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Star Wars is Forever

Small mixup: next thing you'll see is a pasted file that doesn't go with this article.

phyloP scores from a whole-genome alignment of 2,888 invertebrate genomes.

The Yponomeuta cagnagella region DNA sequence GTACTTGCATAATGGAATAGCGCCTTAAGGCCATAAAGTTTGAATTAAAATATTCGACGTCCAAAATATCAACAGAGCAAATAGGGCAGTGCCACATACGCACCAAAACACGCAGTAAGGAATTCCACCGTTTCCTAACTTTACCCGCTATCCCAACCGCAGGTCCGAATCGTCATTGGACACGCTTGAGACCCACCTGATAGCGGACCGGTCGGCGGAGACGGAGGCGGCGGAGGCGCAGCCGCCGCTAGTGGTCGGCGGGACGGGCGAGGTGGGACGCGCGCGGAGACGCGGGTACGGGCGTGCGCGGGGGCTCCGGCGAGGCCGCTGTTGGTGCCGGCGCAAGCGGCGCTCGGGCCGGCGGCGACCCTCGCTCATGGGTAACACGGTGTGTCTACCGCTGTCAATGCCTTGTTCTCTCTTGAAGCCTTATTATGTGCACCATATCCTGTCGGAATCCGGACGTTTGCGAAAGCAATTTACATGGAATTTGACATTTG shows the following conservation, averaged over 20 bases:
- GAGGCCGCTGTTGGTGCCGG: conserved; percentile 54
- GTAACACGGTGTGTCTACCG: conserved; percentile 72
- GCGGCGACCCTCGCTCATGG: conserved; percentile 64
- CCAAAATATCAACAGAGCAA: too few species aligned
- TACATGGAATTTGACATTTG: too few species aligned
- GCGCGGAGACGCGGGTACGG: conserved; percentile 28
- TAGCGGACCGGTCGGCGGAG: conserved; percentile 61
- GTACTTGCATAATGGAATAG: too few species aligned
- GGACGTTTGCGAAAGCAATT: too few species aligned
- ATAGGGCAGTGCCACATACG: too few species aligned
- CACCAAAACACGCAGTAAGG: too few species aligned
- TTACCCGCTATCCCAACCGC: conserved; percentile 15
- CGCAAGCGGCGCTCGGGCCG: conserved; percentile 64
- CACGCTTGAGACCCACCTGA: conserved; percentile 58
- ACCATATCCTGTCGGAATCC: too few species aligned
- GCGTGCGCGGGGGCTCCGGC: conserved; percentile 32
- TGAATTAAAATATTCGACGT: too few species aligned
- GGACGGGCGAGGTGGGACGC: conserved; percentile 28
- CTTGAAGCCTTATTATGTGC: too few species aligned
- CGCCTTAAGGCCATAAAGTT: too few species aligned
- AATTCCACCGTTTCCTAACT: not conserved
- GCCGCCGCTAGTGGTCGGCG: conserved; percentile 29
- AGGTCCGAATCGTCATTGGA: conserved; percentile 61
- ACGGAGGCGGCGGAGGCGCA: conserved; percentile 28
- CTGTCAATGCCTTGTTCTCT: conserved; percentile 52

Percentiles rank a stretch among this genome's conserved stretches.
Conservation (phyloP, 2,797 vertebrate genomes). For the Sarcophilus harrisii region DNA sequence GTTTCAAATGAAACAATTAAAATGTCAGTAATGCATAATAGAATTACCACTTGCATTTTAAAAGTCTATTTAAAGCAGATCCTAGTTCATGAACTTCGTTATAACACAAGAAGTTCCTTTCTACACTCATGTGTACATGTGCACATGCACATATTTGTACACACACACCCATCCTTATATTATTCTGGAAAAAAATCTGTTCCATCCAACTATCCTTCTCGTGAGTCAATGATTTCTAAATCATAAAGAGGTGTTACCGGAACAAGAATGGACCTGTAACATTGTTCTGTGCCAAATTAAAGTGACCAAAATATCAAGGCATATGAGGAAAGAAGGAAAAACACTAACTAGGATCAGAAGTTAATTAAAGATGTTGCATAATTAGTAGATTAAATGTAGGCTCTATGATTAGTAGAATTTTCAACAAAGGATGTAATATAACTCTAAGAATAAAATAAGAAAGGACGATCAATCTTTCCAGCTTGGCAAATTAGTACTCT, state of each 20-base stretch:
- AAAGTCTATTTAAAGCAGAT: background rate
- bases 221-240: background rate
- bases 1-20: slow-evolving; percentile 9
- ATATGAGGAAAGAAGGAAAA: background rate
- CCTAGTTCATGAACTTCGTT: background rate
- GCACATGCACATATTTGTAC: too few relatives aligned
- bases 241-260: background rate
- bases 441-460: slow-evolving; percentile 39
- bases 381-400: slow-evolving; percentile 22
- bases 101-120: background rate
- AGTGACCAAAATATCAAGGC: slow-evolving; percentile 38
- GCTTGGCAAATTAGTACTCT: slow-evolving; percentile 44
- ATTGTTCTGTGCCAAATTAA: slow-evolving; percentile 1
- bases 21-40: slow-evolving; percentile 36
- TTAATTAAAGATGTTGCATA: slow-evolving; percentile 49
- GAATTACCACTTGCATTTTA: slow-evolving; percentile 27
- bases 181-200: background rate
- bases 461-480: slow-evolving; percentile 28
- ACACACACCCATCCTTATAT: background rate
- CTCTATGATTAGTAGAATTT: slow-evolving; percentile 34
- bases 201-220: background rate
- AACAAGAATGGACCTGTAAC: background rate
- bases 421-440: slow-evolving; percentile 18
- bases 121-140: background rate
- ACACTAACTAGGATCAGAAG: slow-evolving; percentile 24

It’s been several weeks now since it was announced that I’m writing a Star Wars graphic novel for Dark Horse Comics. In that time, I’ve intended to blog about it, but I’ve never been able to actually get started. How should I approach writing about this, especially given that I’ve been sitting on this announcement for three quarters of a year? For one thing, it’s easily the biggest thing that’s happened in my comics writing “career” – at least since I published my first comic, if not ever. For another, just by virtue of the strength of the brand, there’s a good chance that more people will read this comic than just about anything I’ll ever write. And then there’s the fact that Star Wars has been in my life for literally as long as I can remember. Before I ever read a comic book (or anything, for that matter), Star Wars was there. I saw Return of the Jedi in theaters when I was about three years old. I had the Kenner action figures. I had ROTJ wallpaper border in my room until I was in college. I had a poster on the wall with an inscription I stole for the title of this blog: Star Wars is Forever. Also on my wall: two pieces of original art – Star Wars pin-ups my dad drew for Marvel UK comics. One of the biggest culture shocks of my life was the first time I left my job at Wizard and went to work at a company where no one knew who Bib Fortuna was. Star Wars is so intrinsic to my identity, but unlike a lot of other things I’m a fan of I never considered writing for it. (Other than, of course, chronicling the adventures of four lovable Stormtroopers in several episodes of Twisted ToyFare Theatre). It felt like something that was there for my enjoyment, not for my use – possibly because so much of it spilled from the mind of just one man. But when the call came from my editor, the incomparable Dave Marshall,  asking if I wanted to pitch some stories for Dark Horse’s kid-friendly line of Clone Wars graphic novellas, I didn’t think twice. Of course I did. Dave explained that kid-friendly doesn’t mean juvenile. I should write the kind of Star Wars story I’d want to read, and just avoid graphic violence. That raised a question I’d never had to consider before: What exactly is it about Star Wars that I enjoy? Choose carefully, because you’ll have to build a story around it. It turns out that I’m not a big fan of space battles, because none of the stories I pitched involved them. I like Jedis and lightsabers – they were central to all of the plots. I like the sense of adventure and the strong hero’s quest that are central to Episode IV especially. Coming up with stories that felt worthy to add to the canon (and don’t think I wasn’t mindful the entire time that anything I created would have to be added to Wookieepedia at some point) was possibly the most intimidating assignment I’ve ever had. In the end, I’m proud of what I came up with and what Dave helped me craft into the final story. I’m especially proud of how good it looks – the artwork from my S.H.O.O.T. First collaborator Ben Bates and the colors by Michael Atiyeh make this the best-looking Star Wars comic that I’ve ever seen. (Seriously – you have to check this thing out.) I’m really looking forward to people getting to read it – especially my daughters. I’ve never written something they could read before, and certainly never something that they’d understand is a big deal. But they know Star Wars. Everyone knows Star Wars. Star Wars: The Clone Wars – Defenders of the Lost Temple hits stores on March 13, 2013, and it’s available to order now wherever books and comics are sold. I’m sure I’ll have a lot more to say about it as we get closer to release.

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